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Youth Crime Action Plan on track as youth crime falls

Youth Crime Action Plan on track as youth crime falls

Efforts to tackle youth offending are building momentum as communities and government agencies embrace the Youth Crime Action Plan (YCAP).

Associate Justice Minister Chester Borrows today praised the progress made during the first eight months of YCAP, the Government’s 10-year plan to reduce crime by children and young people, and help those who offend to turn their lives around.

“The Plan builds on the successes that have already seen the youth crime rate fall 30 per cent since June 2011, beating our Better Public Services target three years early,” says Mr Borrows.

“More detailed statistics reinforce this positive picture, such as Police apprehensions of young people falling 34 per cent since 2009, and the number of young people appearing in court down 45 per cent over the same period.

“However, we’re not resting on our laurels. Any one young offender is one too many, and we can always do more to help young people, families and victims, and to create safer communities.”

“The Youth Crime Action Plan provides a blueprint for maintaining this progress. It guides everything we do to tackle youth crime. By building on successes and confronting challenges together, we can continue to make a real difference in communities and to young people’s lives.”

YCAP includes 30 practical actions that government agencies must put in place over the first two years. The most recent milestone date for several actions was June 30.

“The Plan supports youth justice services, frontline workers, service providers and volunteers to tackle youth crime and the factors that lead to offending. The 30 actions make sure we’re focusing our energy on the right things and help us to measure how we’re doing.

“But most importantly, these are practical initiatives that will prevent young people from getting caught up in the justice system, and get troubled kids back on the straight and narrow as soon as possible.”

Actions achieved so far include:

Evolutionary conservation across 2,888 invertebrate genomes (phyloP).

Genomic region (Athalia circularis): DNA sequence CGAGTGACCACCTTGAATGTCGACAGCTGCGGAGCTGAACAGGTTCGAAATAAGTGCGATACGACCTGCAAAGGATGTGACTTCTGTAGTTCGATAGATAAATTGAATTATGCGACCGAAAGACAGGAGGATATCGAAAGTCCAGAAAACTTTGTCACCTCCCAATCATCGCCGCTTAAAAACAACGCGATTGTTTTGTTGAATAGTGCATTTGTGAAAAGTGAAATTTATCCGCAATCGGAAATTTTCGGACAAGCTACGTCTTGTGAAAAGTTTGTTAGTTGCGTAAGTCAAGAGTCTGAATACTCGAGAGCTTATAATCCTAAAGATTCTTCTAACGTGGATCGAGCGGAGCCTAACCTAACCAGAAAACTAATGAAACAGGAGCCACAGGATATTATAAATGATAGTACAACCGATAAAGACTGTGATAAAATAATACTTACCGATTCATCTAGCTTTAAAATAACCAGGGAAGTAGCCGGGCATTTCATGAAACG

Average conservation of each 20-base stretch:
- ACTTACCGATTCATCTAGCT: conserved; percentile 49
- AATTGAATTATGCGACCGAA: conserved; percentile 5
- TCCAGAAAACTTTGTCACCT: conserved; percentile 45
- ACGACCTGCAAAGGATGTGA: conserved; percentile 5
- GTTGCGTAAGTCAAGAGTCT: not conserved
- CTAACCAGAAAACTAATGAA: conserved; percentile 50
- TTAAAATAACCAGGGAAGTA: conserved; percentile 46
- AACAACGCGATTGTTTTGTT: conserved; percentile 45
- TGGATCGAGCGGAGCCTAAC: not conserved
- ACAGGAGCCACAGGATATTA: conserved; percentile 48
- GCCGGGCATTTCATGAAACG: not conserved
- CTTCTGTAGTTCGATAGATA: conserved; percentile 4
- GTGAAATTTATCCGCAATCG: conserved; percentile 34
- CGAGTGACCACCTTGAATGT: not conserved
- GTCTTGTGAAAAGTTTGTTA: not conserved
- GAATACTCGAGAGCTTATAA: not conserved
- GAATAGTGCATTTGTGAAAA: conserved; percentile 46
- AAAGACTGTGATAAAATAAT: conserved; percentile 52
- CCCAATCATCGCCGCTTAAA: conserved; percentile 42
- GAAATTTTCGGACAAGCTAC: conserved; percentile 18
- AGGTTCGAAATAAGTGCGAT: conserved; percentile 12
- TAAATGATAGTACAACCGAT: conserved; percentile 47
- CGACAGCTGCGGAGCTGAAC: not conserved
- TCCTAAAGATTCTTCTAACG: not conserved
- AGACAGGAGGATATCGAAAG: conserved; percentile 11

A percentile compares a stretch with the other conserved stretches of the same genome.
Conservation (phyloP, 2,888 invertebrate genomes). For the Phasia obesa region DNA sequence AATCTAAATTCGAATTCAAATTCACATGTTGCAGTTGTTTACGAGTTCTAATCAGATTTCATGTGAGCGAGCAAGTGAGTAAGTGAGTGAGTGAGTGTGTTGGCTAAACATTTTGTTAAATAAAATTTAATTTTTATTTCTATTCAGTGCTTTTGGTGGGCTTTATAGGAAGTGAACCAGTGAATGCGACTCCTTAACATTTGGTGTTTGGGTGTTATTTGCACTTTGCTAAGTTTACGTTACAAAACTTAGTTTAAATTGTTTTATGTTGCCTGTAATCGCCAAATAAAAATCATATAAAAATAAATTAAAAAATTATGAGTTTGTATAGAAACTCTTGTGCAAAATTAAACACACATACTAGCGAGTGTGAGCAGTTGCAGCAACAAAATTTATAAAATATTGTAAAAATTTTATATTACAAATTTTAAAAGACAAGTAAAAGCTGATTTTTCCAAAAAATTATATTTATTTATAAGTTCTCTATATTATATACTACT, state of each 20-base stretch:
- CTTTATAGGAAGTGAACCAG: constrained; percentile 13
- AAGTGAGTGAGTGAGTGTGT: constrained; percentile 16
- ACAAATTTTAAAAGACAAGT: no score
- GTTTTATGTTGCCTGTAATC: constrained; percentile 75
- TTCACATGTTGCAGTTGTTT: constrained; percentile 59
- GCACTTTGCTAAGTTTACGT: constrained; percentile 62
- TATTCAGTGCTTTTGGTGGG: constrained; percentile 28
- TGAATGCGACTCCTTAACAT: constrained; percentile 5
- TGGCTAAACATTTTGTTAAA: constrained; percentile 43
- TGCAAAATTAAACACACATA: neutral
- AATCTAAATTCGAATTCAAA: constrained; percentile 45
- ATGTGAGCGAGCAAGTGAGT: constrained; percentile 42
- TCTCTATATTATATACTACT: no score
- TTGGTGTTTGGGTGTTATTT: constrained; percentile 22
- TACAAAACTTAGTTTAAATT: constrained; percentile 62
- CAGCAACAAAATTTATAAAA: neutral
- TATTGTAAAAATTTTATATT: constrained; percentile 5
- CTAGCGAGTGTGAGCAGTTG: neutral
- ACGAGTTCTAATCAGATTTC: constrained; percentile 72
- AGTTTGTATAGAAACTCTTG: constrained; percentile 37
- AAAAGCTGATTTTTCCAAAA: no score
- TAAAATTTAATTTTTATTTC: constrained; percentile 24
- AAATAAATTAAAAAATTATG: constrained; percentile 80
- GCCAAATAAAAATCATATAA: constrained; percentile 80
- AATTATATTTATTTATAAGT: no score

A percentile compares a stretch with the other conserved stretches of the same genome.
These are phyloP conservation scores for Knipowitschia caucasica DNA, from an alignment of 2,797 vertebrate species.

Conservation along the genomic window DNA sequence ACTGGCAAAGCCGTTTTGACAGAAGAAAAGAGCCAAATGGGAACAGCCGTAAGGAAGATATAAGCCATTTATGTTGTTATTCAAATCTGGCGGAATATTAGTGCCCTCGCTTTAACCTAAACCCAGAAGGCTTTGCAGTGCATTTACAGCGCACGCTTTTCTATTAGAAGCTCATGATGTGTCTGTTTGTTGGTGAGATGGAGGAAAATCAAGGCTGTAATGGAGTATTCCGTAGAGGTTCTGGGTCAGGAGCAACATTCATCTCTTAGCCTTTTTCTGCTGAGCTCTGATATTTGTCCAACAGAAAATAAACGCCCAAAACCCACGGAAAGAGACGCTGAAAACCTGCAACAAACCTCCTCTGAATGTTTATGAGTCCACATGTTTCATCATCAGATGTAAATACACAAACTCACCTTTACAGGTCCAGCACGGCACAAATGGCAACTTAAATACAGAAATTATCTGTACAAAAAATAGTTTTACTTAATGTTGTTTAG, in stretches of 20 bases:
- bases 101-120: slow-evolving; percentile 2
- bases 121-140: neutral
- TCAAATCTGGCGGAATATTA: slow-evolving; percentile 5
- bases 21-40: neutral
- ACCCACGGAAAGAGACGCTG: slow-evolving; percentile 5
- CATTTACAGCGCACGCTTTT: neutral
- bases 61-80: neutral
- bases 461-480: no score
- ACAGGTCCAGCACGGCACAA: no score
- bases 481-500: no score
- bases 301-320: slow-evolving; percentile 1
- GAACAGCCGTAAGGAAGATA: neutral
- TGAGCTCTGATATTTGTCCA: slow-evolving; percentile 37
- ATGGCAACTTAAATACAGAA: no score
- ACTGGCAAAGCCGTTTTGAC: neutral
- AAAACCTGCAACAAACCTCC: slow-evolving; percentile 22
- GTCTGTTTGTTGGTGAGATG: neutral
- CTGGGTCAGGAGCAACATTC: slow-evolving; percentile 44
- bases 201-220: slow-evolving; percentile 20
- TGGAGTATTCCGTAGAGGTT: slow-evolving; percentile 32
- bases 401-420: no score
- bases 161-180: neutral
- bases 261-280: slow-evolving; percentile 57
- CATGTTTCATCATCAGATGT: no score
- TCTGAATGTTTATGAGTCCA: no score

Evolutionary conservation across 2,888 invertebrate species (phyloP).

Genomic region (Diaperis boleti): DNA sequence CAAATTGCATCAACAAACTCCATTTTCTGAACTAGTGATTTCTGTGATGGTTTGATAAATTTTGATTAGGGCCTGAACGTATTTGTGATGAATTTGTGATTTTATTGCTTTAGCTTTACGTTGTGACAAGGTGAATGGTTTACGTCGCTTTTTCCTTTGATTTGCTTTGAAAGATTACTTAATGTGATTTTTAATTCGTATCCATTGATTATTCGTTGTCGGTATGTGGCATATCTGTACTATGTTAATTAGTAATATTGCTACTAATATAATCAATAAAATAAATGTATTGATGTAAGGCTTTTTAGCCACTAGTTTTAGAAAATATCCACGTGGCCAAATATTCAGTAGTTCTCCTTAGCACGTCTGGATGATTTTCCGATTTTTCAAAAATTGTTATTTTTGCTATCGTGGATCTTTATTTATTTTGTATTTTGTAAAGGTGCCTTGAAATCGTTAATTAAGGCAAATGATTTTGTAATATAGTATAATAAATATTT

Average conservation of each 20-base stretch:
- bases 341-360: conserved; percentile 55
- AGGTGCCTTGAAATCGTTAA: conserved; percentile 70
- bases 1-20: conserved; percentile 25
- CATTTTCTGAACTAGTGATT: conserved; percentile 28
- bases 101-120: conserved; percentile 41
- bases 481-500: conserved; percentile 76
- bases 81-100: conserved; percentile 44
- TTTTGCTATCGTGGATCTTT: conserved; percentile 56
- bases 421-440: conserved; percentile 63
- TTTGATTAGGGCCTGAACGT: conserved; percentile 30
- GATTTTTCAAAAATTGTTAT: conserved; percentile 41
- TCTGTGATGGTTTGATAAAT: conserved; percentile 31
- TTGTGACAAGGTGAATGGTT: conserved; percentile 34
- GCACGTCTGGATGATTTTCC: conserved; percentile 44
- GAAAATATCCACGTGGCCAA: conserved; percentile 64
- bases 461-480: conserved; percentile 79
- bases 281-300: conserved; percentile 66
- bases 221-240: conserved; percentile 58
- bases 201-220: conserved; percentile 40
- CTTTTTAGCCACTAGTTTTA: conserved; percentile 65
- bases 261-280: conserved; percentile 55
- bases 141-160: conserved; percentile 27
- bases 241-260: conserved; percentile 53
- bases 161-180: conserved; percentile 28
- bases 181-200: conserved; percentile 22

Local action plans: Increasing numbers of communities around the country are creating local action plans, which identify local problems and come up with solutions. Ten Youth Offending Teams have completed or are developing a plan, and another 13 intend to. Two of the six YCAP Innovation Fund winners will also develop action plans in Hawke’s Bay and Wellington’s eastern suburbs.
Family group conference (FGC) improvements: Child, Youth and Family have put in place changes to reinvigorate FGCs and to increase participation by family, agencies and the community. These include introducing new practice standards; creating specialist positions to coach, support and mentor FGC co-ordinators; and establishing a pilot in Gisborne where CYF and Ngati Porou co-ordinators jointly facilitate FGCs.
Better joint decision making: Police and CYF are rolling out new tools to aid decision making and improve consistency in how agencies deal with children and young people who are apprehended. The initiatives will better gauge reoffending risk and decide the best course of action.
Mental health and drug problem support: More specialist youth forensic clinicians are working in the youth justice system. The clinicians’ roles include providing specialist screening and advice in the Youth Court, and services to assess, treat and support young people in the community or youth justice residences. The number of full time equivalent clinicians has increased about 80 percent since mid-2012.
Advisory group: Eight youth justice experts have been appointed to provide independent advice to support the plan’s implementation. The group’s roles include helping explore innovative ideas identified by ministers.

More information about the Plan is available on the Ministry of Justice’s website atwww.justice.govt.nz/policy/crime-prevention/youth-justice.


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